Looking to make a career change? Start with a financial plan, say experts

Looking to make a career change? Start with a financial plan, say experts
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Dusting off the old resume may seem like the logical first step for workers looking to jump to a new career, but a successful change requires something extra.

Before taking the plunge into a new field, experts suggest creating a solid financial plan to ensure minimal stress during what could be a trying time, even if most people are inspired by passion rather than a bigger paycheque.

“Often, it’s not precipitated by a desire to have a higher level of income,” said Karin Mizgala, co-founder and CEO of Money Coaches Canada, of the clients she’s worked with who want to enter a new profession.

In many cases, these career shakeups actually require short and sometimes long-term sacrifices, she said, such as reduced earnings or educational expenses.

“It’s often that they want a better quality of life or they want something more meaningful.”

The first step is to ensure the switch makes sense, said Dominic Levesque, president of Randstad Professionals Canada.

He recommends people follow what they love rather than running away from a job they don’t like to something else just because it’s different.

“You’re never going to be great at something you don’t love,” he said.

There’s a natural limit for every person though. In Levesque’s case, he may want to be an astronaut, for example, but he’d have to spend many years retraining.

“I clearly don’t have what it takes,” he said, stressing the new career has to make sense for the person’s abilities and time frame.

Once they’ve determined their passion, the next part involves a lot of research that Levesque suggests starting at least three months before making any moves.

The leg work includes learning what level of education and training the desired position requires, how much tuition costs, what employment rates are, what average salaries could be and other factors.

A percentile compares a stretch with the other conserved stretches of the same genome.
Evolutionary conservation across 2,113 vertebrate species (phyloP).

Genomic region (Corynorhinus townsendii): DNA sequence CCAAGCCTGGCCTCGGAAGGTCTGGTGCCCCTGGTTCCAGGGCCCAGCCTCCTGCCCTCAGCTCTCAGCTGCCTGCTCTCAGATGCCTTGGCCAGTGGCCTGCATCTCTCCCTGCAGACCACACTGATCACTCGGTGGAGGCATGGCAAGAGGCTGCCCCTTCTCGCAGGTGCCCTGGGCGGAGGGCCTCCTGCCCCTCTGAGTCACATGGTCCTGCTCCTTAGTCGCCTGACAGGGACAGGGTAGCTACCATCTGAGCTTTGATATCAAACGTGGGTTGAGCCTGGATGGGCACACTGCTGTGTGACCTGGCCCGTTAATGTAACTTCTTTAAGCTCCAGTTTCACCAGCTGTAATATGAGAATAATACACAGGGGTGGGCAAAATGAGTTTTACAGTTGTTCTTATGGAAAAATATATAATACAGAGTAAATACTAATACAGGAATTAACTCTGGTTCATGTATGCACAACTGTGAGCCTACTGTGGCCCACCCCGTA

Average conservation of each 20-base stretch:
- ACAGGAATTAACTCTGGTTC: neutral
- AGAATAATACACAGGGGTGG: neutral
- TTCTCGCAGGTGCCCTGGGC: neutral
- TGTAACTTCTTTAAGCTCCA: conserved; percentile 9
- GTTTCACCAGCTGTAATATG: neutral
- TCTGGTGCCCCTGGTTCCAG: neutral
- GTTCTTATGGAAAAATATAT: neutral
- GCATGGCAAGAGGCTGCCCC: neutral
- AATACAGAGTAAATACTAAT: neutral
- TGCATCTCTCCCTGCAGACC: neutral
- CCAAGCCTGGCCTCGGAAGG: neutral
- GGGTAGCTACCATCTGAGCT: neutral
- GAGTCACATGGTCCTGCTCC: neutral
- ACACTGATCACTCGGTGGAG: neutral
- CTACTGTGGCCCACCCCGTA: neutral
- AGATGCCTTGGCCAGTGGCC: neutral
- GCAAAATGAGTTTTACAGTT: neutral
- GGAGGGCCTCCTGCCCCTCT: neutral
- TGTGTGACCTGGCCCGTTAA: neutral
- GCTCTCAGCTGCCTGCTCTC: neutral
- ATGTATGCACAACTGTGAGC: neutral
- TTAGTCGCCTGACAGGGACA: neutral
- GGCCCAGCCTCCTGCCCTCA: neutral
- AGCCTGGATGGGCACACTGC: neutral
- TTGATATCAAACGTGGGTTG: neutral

Statistics Canada, universities and multiple firms publish information in this vein, he said.

Randstad just released a list of the most in demand jobs in the country for this year and their salary ranges. These include sales associates, who can earn up to $50,600 annually, and welders, who make up to $28.50 an hour.

Once people have that information, they need to create a financial game plan.

“You need to actually look at what the current state of the union is with your finances,” said Mizgala.

“You want to undertake a transition with eyes wide open in terms of what the financial implications are going to be.”

Mizgala guides her clients through a net worth statement that clearly displays their assets, such as any property or investments, and liabilities, such as student debt, a line of credit or outstanding mortgage.

Then they work to understand the person’s cash flow by looking at their earnings and expenses. They’ll go through every expense line-by-line to determine if anything can be eliminated or reduced.

They can use that information to create a spending plan that still covers the person’s expenses based on a reduced income as they go through a career transition.

Sometimes, Mizgala said, that includes dipping into savings.

Canadians can access money in their registered retirement savings plans to help pay educational fees for themselves or a partner under the lifelong learning plan. They can take out up to $10,000 a year to a total of $20,000, according to the Canada Revenue Agency website, and it must be repaid eventually.

Withdrawals from savings should be done on a regular, systematic basis, said Mizgala.

“So that there isn’t just a free for all,” she said.

Someone knowing they have $100,000 in savings and deciding to just take it on an as-need basis is “a recipe for disaster,” she said.

“That savings amount can be depleted very quickly.”

Clients of hers who have succeeded at switching professions, she said, were all well prepared.

“They just did their homework and they stuck to the game plan.”

This report by The Canadian Press was first published Jan. 30, 2020

Aleksandra Sagan, The Canadian Press

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